“We’re doing more and more invasive procedures in outpatient.”

“Adolescents are often ignored from a psychosocial standpoint.”

“Most research looks at overt distress.” 

“Due diligence on the front end saves a lot of time on the back end.”

Assessment Poll
Changing healthcare metrics
Strongly supported risk factors
The presenters of Call to Action: Becoming an Abolitionist CCLS shared how the current cultural climate makes it imperative that child life professionals not only develop knowledge and skills in racial consciousness but also think, communicate, act—and practice child life—in a methodical and strategic manner.
Thurs-abolitonist-3-Brene Brown quote slide
Thurs-abolitionist -1-padlet
The unscripted vulnerability of presenters and attendees in Clinical Supervision: A Reflective Practice Experience highlights the support child life professionals provide each other and the healing power safe communal spaces can provide. 

Diane Rode
Hilary Woodward
“Beyond words…thank you for showing how powerful a virtual session can be.” 

“Such a clear example of the importance of supervision and the role of the facilitator.” 

“Thank you both for your candor and willingness to bring in the anxiety piece..."

“Seeing the feelings come out in Hilary and Diane is so impactful…”


Friday, May 22

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The Essential Role of Therapeutic Play: Incorporating Play Facilitation Skills from Core Competency to Advanced Practice provoked a lot of discussion and thoughtful questions from attendees. Presenter Chris Brown stated, "I like to think of play as a fundamental right."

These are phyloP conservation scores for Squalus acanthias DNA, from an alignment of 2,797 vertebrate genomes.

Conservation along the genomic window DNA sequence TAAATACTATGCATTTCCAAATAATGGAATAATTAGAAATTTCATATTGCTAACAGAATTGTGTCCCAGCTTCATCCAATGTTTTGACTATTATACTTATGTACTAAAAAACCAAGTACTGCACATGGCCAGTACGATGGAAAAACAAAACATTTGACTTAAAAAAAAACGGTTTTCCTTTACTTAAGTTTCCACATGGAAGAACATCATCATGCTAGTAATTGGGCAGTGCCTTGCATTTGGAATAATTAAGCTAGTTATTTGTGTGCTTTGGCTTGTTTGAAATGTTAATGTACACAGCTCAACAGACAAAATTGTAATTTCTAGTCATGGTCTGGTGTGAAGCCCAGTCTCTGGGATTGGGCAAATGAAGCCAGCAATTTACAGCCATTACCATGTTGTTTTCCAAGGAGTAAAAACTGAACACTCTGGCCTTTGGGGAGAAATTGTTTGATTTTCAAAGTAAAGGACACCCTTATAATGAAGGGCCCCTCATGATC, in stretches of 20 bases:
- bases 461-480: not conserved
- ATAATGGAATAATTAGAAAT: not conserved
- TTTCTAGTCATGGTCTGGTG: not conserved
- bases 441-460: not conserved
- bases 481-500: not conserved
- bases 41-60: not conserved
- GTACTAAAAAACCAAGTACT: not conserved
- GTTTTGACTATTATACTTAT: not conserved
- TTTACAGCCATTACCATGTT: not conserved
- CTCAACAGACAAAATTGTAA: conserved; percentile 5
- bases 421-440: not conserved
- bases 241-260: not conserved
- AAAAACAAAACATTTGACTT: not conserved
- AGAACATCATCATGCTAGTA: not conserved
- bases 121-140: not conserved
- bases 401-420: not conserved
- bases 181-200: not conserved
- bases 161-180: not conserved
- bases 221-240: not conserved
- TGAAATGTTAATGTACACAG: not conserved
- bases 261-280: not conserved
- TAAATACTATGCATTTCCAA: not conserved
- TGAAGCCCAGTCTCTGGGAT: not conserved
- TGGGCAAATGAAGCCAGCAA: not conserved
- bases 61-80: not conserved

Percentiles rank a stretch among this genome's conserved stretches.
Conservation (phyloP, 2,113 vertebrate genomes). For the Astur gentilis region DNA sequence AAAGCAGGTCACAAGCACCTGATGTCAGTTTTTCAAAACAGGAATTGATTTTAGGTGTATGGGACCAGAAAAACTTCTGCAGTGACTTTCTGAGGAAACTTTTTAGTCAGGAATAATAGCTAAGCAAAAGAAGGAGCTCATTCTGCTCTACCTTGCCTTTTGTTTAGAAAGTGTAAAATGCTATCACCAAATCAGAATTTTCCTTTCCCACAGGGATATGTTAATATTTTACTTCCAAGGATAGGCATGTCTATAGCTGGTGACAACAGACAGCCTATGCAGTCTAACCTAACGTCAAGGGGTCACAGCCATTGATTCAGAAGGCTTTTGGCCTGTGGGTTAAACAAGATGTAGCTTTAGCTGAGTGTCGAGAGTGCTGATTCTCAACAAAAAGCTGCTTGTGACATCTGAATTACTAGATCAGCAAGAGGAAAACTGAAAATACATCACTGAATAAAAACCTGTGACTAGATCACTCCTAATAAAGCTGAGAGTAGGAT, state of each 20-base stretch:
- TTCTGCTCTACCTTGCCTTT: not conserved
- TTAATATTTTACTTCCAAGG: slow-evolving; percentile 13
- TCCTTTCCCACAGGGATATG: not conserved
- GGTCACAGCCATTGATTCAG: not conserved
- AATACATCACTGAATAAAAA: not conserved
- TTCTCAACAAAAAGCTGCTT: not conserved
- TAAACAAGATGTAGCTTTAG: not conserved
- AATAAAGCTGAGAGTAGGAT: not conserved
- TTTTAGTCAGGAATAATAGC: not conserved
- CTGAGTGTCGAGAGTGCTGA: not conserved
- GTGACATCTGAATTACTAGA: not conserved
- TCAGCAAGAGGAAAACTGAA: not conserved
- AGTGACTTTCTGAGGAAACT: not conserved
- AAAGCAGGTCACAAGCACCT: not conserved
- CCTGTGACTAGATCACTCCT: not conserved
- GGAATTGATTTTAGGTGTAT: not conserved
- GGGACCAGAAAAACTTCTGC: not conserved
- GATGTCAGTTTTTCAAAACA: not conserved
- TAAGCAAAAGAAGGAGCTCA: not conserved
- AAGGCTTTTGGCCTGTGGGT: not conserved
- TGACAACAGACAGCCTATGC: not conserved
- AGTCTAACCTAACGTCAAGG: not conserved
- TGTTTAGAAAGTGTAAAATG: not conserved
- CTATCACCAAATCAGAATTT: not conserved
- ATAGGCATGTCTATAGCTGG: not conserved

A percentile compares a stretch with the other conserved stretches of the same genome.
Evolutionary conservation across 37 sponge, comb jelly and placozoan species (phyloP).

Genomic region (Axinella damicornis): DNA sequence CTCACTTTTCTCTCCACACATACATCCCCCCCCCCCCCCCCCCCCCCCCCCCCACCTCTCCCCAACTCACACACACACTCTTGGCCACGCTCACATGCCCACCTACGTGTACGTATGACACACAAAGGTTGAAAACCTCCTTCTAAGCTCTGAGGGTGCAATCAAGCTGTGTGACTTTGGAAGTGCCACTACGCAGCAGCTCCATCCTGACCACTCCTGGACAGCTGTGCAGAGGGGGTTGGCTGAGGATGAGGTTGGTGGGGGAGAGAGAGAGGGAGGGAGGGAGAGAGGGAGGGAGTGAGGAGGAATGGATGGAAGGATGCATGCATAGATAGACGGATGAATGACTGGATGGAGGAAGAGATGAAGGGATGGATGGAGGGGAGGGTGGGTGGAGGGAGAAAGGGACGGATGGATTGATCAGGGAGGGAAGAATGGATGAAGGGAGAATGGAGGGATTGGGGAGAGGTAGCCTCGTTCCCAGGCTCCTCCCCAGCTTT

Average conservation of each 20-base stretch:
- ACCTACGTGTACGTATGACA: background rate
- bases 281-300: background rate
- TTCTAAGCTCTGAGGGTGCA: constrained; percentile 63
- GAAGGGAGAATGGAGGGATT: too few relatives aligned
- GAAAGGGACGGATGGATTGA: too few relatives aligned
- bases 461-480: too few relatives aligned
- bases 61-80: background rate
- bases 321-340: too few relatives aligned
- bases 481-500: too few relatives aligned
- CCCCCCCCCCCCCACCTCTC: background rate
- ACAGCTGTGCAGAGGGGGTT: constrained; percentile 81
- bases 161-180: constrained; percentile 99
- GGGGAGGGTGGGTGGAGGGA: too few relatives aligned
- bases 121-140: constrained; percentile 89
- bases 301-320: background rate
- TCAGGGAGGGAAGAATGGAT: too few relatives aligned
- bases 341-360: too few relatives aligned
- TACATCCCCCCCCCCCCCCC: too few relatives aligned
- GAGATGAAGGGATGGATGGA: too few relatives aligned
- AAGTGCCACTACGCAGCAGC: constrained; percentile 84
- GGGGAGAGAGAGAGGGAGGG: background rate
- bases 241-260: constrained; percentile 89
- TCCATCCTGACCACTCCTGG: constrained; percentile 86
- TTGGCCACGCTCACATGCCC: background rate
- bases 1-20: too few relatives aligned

Here's what attendees had to say about the Friday keynote session:

"Awesome! Powerful! Informative! Accessible!"

"An enlightening presentation. I will go forward with this information."

Here's how attendees are feeling during the pandemic:

Michelle Kim

Keynote Session

This keynote featured Michelle Kim (Pronouns: she/her), Co-Founder and CEO of Awaken, a leading provider of Diversity, Equity, and Inclusion training programs that go beyond just “checking the box.” Michelle believes in creating compassionate space for uncomfortable conversations in order to build connections and inspire lasting change. 

The Studio Programming & Technology Panelists shared tips for using technology pre- and post-COVID and had some fun with avatars.
Tech Panelists
Erick Avatar
"When we take these virtual trips or zoom people in, it exposes our patients to people and places they may not have the opportunity to meet or visit otherwise."
"We are choosing joy during this time...and I think the studio can sometimes set the tone for how the rest of the hospital feels."
"We've had to make a complete change. Patients can't be with us in the studio right now."
"Our music therapist in the NICU is seeing more patients than ever...and parents are participating too."


Saturday, May 22

The presenters of An Exploration of Facility-Canine Assisted Therapy shared the benefits and responsibilities of being a child life specialist and a facility-canine assistant therapy (FCAT) handler.

Canine Facility poll


“Ned is the ultimate distraction tool in her bag.”

“Just upon entering the room, he lightens the mood and stress level.”

“Having a dog is a huge responsibility.”

“I know kids who won’t get up for physical therapy except to walk the dog.”

Professional Development